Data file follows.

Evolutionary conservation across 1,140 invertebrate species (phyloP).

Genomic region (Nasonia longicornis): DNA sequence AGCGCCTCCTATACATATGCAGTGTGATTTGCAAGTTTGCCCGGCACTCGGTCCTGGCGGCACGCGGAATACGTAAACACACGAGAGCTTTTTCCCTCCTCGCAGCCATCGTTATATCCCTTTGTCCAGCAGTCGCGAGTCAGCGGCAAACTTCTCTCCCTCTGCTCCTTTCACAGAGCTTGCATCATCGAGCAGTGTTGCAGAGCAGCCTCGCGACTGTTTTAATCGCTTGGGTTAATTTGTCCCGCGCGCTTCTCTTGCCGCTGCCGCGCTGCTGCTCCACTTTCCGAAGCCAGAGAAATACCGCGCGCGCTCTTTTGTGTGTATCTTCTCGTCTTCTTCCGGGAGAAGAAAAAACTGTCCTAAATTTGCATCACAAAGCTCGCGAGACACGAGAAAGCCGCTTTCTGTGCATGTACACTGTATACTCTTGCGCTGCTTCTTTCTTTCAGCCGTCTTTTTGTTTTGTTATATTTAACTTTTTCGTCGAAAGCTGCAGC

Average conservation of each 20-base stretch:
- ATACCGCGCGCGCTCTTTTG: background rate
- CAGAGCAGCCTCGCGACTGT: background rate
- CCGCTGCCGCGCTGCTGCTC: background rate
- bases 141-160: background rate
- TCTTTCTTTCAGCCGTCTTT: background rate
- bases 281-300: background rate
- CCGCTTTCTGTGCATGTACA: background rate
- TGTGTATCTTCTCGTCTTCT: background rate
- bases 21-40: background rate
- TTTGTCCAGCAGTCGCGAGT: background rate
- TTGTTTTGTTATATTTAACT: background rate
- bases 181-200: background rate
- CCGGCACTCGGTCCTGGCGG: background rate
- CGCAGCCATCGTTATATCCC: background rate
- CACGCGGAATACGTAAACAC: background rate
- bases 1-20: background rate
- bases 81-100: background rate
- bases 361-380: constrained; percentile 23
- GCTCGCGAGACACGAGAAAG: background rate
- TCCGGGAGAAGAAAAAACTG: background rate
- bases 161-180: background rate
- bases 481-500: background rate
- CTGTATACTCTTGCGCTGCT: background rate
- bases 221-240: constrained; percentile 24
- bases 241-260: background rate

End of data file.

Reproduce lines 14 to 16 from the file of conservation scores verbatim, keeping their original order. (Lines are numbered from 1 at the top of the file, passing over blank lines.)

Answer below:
- TTGTTTTGTTATATTTAACT: background rate
- bases 181-200: background rate
- CCGGCACTCGGTCCTGGCGG: background rate